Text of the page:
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The Treatment of Neurosyphilis in Patients With HIV Infection

Manuel L. Fernández-Guerrero, MD; Carmen Miranda, MD; Carlos Cenjor, MD; Francisco Sanabria, MD
JAMA. 1988;259(10):1495-1496. doi:10.1001/jama.1988.03720100017015.
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To the Editor.  —Recent reports1,2 suggest that concurrent human immunodeficiency virus (HIV) infection may alter the natural course of syphilis and that patients seropositive for HIV who become infected by Treponema pallidum are prone to develop neurosyphilis. In addition, patients infected with HIV respond abnormally to antigenic stimulation and may fail to develop a typical serological response to syphilis.3 Based on previous experience treating patients with acquired immunodeficiency syndrome (AIDS) and central nervous system toxoplasmosis or cryptococcosis, it has been suggested that "a more aggressive therapy possibly including maintenance therapy" would be beneficial for patients with neurosyphilis associated with HIV infection.1 We believe that the present evidence to support the need for long-term antisyphilitic therapy for such patients is meager and that some patients, as in the case that follows, may be successfully treated with conventional regimens.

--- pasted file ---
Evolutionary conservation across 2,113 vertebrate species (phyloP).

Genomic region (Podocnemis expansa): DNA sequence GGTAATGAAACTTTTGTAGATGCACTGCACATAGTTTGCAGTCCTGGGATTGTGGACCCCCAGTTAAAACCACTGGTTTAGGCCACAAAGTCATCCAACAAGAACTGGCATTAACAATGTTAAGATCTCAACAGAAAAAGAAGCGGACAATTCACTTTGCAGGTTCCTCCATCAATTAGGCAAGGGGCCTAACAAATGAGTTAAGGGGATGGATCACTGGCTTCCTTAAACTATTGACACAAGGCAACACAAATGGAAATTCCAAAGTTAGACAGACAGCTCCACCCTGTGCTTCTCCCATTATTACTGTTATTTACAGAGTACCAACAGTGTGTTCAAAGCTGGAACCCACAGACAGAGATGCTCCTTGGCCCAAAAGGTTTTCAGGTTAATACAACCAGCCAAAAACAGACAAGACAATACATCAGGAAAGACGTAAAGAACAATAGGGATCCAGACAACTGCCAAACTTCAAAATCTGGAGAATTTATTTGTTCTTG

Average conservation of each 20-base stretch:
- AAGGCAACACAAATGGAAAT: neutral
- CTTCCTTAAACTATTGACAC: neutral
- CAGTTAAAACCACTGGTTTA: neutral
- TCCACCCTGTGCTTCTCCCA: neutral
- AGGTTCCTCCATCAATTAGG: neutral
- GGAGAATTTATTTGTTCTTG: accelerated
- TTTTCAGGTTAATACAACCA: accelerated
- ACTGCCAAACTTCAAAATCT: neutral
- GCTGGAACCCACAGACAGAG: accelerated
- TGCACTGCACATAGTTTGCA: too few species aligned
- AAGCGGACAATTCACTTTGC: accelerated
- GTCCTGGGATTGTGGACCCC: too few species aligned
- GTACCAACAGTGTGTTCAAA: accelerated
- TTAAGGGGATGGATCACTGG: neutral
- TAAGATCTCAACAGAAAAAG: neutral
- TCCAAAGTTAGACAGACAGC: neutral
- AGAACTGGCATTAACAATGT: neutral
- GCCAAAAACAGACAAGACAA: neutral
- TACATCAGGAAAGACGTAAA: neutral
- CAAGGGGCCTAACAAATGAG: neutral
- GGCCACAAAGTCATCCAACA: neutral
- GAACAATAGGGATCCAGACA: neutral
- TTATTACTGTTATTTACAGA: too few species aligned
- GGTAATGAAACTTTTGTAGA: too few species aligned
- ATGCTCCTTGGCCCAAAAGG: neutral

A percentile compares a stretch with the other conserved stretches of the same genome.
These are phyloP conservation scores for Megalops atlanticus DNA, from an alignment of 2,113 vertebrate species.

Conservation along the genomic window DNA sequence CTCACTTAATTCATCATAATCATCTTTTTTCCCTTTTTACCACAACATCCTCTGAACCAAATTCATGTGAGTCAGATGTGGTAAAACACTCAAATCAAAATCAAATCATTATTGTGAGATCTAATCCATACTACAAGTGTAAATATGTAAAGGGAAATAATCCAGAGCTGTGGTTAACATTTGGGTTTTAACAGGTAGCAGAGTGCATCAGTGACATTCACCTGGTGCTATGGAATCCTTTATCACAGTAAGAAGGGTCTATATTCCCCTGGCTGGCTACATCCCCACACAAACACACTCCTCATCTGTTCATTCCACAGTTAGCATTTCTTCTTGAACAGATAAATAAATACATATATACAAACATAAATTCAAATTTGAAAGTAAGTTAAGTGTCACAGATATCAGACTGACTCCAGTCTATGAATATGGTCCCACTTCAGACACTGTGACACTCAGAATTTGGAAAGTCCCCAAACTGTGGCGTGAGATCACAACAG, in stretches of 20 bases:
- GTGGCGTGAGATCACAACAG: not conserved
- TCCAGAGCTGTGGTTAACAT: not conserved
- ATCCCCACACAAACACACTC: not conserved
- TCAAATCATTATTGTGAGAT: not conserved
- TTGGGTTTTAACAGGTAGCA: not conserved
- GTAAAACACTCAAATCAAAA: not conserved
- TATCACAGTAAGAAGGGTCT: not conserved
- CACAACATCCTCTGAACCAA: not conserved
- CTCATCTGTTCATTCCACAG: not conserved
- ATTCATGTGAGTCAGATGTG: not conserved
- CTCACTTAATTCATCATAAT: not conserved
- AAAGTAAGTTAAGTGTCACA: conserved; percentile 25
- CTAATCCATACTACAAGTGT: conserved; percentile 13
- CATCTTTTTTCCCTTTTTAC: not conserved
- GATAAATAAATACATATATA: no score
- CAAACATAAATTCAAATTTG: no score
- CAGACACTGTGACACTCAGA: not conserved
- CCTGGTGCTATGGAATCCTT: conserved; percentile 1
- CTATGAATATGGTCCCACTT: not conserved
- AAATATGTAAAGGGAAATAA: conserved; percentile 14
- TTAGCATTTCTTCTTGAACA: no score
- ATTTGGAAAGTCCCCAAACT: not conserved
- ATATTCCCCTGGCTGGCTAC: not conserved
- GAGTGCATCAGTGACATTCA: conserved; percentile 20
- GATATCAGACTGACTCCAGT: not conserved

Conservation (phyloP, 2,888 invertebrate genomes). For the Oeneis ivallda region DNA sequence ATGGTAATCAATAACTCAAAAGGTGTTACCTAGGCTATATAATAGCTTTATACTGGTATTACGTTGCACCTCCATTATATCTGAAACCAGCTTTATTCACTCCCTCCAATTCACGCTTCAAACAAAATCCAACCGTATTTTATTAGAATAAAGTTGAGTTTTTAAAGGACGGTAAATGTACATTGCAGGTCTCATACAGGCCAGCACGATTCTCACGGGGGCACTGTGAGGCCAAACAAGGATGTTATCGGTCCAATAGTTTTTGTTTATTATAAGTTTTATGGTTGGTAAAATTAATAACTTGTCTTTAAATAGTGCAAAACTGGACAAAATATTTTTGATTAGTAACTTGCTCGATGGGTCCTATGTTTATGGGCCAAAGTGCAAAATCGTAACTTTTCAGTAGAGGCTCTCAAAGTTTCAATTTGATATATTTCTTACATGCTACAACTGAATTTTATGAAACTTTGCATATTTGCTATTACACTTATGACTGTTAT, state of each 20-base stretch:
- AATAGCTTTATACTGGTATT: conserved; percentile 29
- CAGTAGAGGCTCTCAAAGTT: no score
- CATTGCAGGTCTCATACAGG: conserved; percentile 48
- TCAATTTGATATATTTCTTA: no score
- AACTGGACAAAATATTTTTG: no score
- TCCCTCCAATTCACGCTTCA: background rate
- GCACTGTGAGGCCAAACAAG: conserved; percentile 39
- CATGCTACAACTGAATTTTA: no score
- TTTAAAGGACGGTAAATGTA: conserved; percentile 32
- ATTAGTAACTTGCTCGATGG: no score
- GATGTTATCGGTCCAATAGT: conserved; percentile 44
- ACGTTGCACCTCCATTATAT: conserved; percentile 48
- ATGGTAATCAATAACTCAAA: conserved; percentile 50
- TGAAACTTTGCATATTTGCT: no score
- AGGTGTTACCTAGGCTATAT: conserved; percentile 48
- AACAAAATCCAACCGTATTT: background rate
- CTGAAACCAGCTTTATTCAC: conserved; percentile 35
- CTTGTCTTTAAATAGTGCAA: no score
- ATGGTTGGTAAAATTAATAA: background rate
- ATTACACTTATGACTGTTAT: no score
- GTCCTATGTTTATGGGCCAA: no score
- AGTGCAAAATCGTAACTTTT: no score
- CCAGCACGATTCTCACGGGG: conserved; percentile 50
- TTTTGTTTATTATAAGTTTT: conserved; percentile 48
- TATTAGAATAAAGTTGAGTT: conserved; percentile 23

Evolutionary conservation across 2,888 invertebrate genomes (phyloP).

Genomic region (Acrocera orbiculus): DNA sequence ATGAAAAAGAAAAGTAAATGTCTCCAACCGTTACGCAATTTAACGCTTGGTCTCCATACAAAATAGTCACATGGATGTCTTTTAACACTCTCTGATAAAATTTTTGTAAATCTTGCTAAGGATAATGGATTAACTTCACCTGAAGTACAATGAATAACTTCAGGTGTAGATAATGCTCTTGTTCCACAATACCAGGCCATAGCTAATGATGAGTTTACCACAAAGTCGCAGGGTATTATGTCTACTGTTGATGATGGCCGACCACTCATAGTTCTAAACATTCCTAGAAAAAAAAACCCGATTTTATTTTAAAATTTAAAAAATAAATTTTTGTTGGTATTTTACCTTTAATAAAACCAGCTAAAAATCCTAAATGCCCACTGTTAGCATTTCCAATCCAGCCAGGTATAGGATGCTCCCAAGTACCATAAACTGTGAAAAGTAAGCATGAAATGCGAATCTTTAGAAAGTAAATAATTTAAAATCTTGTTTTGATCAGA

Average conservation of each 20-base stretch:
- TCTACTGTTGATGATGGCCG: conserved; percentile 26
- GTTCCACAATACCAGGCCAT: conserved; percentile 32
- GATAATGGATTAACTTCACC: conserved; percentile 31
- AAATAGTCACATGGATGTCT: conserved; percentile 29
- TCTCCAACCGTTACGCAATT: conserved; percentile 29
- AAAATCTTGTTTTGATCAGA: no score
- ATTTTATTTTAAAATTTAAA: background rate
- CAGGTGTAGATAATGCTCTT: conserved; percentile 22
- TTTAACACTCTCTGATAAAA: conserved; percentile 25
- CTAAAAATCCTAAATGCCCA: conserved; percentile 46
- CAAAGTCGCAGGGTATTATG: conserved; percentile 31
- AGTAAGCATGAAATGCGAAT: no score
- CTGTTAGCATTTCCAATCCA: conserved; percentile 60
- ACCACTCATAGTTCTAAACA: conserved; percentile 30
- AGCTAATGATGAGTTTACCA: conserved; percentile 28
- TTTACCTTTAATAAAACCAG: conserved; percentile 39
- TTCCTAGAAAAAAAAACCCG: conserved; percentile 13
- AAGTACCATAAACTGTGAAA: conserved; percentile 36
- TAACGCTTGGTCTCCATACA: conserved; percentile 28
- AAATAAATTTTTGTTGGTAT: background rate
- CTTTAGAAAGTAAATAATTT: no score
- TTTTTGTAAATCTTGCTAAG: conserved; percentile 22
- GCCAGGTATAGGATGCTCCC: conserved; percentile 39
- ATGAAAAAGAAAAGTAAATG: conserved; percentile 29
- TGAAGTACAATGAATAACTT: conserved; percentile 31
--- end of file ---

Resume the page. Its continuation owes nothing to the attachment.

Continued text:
Report of a Case.  —Five months before admission to the


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